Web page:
The poor pup was at the end, it was obvious. 

I wasn’t heartless in that reality, but pragmatic. 

And I was getting myself grounded, and geared up, for the sadness I knew would flood over the other six members of the family. 

I’m not a dog guy, after all. 

It’s always an active group chat, but that night the family text string was blowing up. 

“The best! I forgot about that picture.” 


“Kamden has the best pictures.” 

“Send more.”


“So sorry you aren’t here Kam but you’re with us in spirit and these pictures are the sweetest ever.”

The best! We will FaceTime you probably around 7:15/7:30.” 

“Kam, how do you have all these?”

“Dad’s shutterfly.” 

“Kamden, what tf are u wearing”

“Dude idk hahahaha”

“Oh wow”

“Here henny!!” 

“We should look on mom’s instagram too”

“I’m on moms insta rn” 

“There’s one of Aslan running at David and Susie’s that captured his spirit beautifully”

“Omg this one is perfect 🥺”

“With your selfie stick 😂😂”

“The lady will be here in 45 minutes.” 


It was time. 

I went back in the bedroom. 

Brooke never left his side. 

A couple of the kids had moved to the bed, and one to the chair. 

King Aslan, laying where he’d been all day.

Eyes open. 

But with no energy to even lift his head. 

He wasn’t struggling though, he was peaceful. 

We were 25-30 minutes or so from the doctor’s arrival. 

Brooke told me it was time to call Kamden. 

To give her some time with us before it all started. 

I sat in the chair, a few feet from Aslan, a comfortable but good view for Kamden. 

I hit the FaceTime button. 

A ring in, Kamden answered, her beautiful, sad face lighting up the screen. 

Her college apartment in perfect order, her eyes already swollen. 

I tried to talk, but couldn’t. 

My groundedness vanished in a moment. 

When we heard her voice. 

I broke down. 

We all did. 

Maybe because it signaled that it was close. 

Maybe because we were all sad she couldn’t be in the room with us. 

Maybe because nearly 15 years ago, she was the five-year-old who wrote the first chapter of These Chronicles of Aslan. 

Maybe because death, even an animal’s, dislodges, unearths, and brings up stuff in us that usually lies dormant.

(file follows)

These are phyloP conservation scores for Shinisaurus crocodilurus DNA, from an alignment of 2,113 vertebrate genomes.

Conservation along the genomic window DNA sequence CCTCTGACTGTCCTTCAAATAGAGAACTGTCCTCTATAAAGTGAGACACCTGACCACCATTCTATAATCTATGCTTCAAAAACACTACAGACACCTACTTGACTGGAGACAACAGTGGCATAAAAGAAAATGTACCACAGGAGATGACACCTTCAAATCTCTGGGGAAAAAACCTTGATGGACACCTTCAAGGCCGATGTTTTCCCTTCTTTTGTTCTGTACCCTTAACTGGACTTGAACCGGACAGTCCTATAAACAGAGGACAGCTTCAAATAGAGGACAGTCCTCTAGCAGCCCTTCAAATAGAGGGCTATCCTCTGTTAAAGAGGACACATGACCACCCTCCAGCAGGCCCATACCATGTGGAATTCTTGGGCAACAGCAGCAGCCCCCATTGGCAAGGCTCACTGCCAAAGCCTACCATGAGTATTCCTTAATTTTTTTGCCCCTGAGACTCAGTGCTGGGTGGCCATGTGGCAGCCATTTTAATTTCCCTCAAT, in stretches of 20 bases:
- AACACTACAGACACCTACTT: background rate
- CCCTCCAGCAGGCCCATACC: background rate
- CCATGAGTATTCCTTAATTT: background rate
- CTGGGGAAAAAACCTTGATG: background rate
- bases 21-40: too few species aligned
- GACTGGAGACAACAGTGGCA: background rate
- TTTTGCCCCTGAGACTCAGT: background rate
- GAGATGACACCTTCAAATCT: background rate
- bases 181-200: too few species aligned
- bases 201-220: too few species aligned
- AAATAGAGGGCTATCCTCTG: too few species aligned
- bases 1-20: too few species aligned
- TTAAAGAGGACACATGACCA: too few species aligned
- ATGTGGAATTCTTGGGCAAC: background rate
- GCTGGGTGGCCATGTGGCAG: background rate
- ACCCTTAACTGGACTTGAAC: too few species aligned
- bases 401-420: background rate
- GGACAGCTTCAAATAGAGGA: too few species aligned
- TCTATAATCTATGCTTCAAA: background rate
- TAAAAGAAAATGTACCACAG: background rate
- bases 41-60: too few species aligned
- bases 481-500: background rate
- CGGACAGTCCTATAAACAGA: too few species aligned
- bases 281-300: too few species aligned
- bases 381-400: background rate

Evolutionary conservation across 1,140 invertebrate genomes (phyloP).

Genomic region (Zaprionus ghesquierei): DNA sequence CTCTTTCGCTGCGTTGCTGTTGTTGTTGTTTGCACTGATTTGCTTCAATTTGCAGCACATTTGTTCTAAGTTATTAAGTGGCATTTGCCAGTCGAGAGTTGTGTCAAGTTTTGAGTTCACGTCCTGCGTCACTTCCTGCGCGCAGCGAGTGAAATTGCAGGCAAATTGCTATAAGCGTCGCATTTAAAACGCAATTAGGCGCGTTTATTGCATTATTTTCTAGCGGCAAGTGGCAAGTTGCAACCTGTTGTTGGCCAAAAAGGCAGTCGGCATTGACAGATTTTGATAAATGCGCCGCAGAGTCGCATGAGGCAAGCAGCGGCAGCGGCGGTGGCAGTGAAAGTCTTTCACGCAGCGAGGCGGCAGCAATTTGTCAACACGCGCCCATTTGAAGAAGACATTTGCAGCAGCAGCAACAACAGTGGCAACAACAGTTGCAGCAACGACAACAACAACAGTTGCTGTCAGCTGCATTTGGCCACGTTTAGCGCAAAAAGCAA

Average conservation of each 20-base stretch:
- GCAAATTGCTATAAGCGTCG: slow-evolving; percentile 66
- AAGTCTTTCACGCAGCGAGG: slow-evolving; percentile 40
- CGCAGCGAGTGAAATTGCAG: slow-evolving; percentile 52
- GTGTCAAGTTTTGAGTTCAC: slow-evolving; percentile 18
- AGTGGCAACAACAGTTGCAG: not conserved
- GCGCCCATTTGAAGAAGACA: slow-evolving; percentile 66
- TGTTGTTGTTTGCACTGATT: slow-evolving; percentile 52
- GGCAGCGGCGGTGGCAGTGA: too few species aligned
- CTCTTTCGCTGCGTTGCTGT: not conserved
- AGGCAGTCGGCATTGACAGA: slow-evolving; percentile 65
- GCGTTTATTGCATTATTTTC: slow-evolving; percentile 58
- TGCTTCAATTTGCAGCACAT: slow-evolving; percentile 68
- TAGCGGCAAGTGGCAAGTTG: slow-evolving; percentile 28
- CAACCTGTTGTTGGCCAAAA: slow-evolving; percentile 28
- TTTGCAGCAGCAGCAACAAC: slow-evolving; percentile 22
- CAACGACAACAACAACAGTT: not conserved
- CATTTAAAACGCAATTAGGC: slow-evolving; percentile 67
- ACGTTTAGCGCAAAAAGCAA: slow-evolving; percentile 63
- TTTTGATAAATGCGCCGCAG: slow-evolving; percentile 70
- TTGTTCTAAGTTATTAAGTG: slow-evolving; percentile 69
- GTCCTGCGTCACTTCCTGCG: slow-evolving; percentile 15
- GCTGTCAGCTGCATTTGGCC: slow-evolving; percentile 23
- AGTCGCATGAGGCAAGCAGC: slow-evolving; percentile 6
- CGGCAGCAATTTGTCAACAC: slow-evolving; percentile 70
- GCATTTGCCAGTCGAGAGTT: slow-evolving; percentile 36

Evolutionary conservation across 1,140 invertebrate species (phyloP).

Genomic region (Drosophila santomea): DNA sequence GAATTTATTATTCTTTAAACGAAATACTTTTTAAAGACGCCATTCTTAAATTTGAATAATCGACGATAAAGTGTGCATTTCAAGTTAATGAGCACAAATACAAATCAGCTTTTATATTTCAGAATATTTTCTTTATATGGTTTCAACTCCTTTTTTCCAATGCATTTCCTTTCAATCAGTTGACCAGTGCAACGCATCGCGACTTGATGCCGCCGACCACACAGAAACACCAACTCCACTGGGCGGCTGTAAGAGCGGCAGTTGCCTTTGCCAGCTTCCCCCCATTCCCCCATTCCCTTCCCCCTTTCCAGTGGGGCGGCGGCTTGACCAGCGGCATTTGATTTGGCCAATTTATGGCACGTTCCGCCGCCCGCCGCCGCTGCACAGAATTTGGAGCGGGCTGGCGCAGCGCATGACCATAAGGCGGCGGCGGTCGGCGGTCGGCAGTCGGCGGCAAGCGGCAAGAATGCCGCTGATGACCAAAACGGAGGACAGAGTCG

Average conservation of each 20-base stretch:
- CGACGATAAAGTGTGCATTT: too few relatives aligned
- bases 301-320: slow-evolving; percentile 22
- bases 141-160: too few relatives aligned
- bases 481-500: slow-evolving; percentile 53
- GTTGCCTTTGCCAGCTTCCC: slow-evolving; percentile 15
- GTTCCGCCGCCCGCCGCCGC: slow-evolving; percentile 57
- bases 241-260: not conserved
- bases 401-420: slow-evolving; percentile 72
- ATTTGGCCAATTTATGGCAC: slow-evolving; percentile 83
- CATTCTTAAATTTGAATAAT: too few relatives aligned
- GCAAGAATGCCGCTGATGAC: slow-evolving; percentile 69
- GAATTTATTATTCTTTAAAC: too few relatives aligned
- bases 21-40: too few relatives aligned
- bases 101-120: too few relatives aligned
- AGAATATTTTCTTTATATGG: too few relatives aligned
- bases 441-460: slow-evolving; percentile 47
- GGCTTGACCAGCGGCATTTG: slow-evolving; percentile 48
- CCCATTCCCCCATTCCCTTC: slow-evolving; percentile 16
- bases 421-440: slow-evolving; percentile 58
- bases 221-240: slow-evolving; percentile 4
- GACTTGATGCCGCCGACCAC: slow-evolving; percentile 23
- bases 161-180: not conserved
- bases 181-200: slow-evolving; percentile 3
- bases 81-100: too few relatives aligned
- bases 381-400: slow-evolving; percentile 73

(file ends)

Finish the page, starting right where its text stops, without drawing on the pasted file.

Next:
The doctor finally came. 

A saint of a woman, who willingly walks into rooms like that one for a living.

A room of sadness, uncertainty, memories, and 15 years worth of stories. 

She explained her process. 

And described what he’d experience. 

Two shots.

One to numb him.

One to transition him. 

And in between, the opportunity to say our final goodbyes. 

One of our kids was in sunglasses because the tears were flowing so freely. 

One kid cried so hard it sounded like laughter. 

And then it became exactly that. 

They all supported and held each other. 

And Kamden, from FaceTime in Phoenix, asked to tell him goodbye. 

Brooke is way damn tougher than I am, so she took the phone. 


The worst. 

Then, I took my turn. 

And around the room we went. 

Taking our turns, trying to say something coherent, while he transitioned. 

“Are you all ready?” the saint said. 

I mean, no, no one was ready.

They don’t really tell you about this part. 

When they’re in princess dresses and eating puppy cupcakes at a birthday party. 

When he gets a hook in his lip because the flopping fish looked fun. 

When he rides shotgun during a move to Florida (and then back 13 months later). 

When he swipes the Lamar’s long john donut from the kids on a Saturday morning. 

When he wouldn’t leave your side.

When he slept at your feet. 

Or on your lap. 

Or in their rooms when they were scared. 

When he ran away, and the whole family went on a wild goose chase to find him. 

When he slowed down in his body, but never in his soul. 

Or his love. 

And loyalty. 

But this part, the grueling one, wouldn’t have been possible without the other ones. 

Death is funny like that. 

Even with a dog. 

It’s final and fatal and fucking brutal. 

And yet, it’s expansive and hopeful and beautiful. 

Even if you’re not a dog guy, it has lots to teach you.

She came back in, we were as ready as we could be. 

And slowly, peacefully, graciously, he transitioned over to whatever is next for him. 

There were a few more tears, but honestly, most of them had already been cried. 

We embraced with our bodies that it was time. 

To release him. 

To celebrate him.

To go get dinner and ice cream to cope and tell more Aslan stories. 

The text flurry slowed for a bit, and then the notifications popped back in before bed.

“Goodnight love you guys. Love aslan too he’s in a better place 🕊❤️”

“Love you addi. And I agree, he’s so happy and running free like he was on the beach!! He probably has doggie friends all around him”

Aslan, the King. 


Resting in peace. 

And running free.